In this century we can Google any fact or any calculation faster than we can retrieve it from our head. With critical thinking skills students can figure out how to access information and the accuracy of the information that they’re accessing.

The innovation that we most need is open-mindedness to imagine the unimaginable. To recreate schools and get away from low-level trivial knowledge into deeper levels of thinking.

To embrace this change, I try to model it. As an instructional coach, I meet people at their level of comfort and show them how a tool or strategy can enhance learning in their classroom. It is my responsibility to take them from where they are to a place they might not realize even exists: slowly and within their comfort zone.

 

Coach!

As educational leaders we often talk about taking risks; this week I took one. Our school needed a coach for the tennis team, so I thought, Why not? I coach. I play tennis. Just never both together.

This week I did both together. Most likely with some students who may or may not play better than I do. But could I teach them something? Coach them?

So we got started, and headed to the courts, a bit of self-doubt in my head but never outwardly. I mean, technology coach by day, teacher by day, but was I a tennis coach by night?

Can we wear different roles? Can we be agile and seen differently with different expertise by the same people. Risk taking?

I tell teachers this all the time. Take a risk. Try something new.

Sometimes we have to be pushed out of the bird’s nest. So here I go. Nobody laughed at me.

I will model what I tell my teachers and my students. Risk taking. Trying something new, something that makes me a little uncomfortable.

When do we grow? Just outside of that zone of comfort. And so I will grow in this experience.

I will grow as an educator.

I will grow as a tennis player.

I will definitely grow as a human being.

 

 

Innovation #IMMOOC

For many we know that change can be difficult. People get comfortable, cozy and “it works.” Sometimes, though what we deem as working is more existing. Sure, compliant students leave the K-12 system reading, writing, doing basic math, knowing some level of facts in their other classes, but is this really all we want from our students?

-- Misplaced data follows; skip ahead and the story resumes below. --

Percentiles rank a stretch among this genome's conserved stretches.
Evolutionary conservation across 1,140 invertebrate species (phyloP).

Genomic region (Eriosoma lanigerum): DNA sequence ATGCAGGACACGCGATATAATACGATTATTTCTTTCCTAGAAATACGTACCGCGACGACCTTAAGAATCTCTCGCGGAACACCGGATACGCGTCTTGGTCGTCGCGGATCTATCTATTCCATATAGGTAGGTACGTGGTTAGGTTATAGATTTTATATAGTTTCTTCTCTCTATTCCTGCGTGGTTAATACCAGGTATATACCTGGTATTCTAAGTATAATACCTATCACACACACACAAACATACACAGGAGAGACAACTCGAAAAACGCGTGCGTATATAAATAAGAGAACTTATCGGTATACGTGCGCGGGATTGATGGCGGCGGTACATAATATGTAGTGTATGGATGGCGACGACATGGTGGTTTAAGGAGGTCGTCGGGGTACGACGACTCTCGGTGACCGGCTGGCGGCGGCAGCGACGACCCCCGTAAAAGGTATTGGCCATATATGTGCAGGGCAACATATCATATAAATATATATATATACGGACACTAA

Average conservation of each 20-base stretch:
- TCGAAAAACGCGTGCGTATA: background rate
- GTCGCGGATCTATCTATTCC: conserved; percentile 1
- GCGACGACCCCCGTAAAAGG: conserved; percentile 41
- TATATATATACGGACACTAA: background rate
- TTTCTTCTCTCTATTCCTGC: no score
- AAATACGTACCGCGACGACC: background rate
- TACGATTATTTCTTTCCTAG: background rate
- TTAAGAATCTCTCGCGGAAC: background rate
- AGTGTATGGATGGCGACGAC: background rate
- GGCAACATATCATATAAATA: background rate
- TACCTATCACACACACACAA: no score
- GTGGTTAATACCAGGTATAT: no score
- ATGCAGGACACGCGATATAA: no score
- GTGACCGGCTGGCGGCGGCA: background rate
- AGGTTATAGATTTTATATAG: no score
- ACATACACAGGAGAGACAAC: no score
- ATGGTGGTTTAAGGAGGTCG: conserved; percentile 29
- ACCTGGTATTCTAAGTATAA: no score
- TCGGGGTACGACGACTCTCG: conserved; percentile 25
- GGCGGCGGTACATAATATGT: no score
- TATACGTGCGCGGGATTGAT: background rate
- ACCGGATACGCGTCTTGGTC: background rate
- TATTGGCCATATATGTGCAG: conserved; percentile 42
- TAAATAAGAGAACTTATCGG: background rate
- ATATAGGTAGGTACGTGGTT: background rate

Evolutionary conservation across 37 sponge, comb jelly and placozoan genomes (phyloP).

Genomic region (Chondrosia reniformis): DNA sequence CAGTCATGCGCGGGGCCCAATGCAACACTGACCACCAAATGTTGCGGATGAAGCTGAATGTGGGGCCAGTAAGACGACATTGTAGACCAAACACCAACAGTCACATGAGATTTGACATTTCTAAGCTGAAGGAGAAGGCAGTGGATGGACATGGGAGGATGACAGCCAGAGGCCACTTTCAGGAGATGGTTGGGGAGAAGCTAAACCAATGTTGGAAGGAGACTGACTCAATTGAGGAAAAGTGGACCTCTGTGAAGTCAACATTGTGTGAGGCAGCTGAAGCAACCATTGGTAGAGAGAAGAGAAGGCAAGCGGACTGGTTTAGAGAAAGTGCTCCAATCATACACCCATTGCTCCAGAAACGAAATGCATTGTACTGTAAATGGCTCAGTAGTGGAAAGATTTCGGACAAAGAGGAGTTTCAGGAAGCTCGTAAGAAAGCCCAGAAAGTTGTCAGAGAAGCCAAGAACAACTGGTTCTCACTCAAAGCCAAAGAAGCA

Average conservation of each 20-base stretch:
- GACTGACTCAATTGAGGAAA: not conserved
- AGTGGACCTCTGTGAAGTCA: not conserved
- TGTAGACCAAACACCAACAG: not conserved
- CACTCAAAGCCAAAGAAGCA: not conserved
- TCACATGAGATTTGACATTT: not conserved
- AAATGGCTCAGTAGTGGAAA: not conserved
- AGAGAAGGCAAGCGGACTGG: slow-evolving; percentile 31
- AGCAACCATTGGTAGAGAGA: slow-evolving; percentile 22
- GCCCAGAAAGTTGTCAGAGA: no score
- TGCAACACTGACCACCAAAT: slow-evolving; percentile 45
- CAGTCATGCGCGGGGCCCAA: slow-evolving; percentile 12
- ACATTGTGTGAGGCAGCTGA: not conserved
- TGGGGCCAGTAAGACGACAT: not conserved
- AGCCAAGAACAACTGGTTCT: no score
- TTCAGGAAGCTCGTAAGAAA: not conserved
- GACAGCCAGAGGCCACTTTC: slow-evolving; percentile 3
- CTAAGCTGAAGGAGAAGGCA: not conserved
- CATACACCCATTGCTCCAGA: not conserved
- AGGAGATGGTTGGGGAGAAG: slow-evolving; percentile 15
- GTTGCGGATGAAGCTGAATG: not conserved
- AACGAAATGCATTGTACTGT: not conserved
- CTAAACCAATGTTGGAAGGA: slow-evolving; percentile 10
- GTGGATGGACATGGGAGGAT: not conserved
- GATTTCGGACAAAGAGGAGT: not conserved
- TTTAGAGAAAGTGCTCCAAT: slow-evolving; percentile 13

Our schools need to take a hard, deep look at themselves. Reform is one thing. Transformation is something entirely different. For our schools to truly meet the needs of the world that our students are graduating into, we need adults who are ready to innovate in every sense of the word. We all know that schools are one of the only industries that look and function much like they did 100 and 200 years ago; neither the business world nor the medical profession does –can you imagine? Yet we continue to tweak here and tweak there. Trade a white board for a chalk board. Trade a tablet for paper. Without changing the functionality of these, it’s just not enough. We need true innovators to wipe the slate clean and dream up a system that will work in 2016 to prepare our students for their present and future.

The impact will be students who are ready for the world.

Students who can think.

Students who are not compliant but are creators and innovators themselves.

Our world cannot wait. We must innovate.

 

 

Getting to this Point…

 

 

 

 

 

 

 

 

 

 

 

Going through the National Board process early on in my career certainly helped shape me as an educator. Additionally it had provided me with opportunities I would not have otherwise have: I have spoken with district and state superintendents, local politicians, and one of the highlights was speaking before members of Congress on Capitol Hill.

But our career is not made up of highlights but of day-to-days…..how we impact students, educators, and the field overall: that is what will make a career.

For me going through the process solidified my reflective nature. I have renewed also and that process gave me the opportunity to reflect on the professional learning I had gone through and how that learning actually impacted my practice. I took months to reflect on the training that I had completed and determine how worthwhile they were; what impact they actually had. As a result, I am particular about how I spend my time. Particular about the professional learning I take part in. Particular about the degree programs I choose.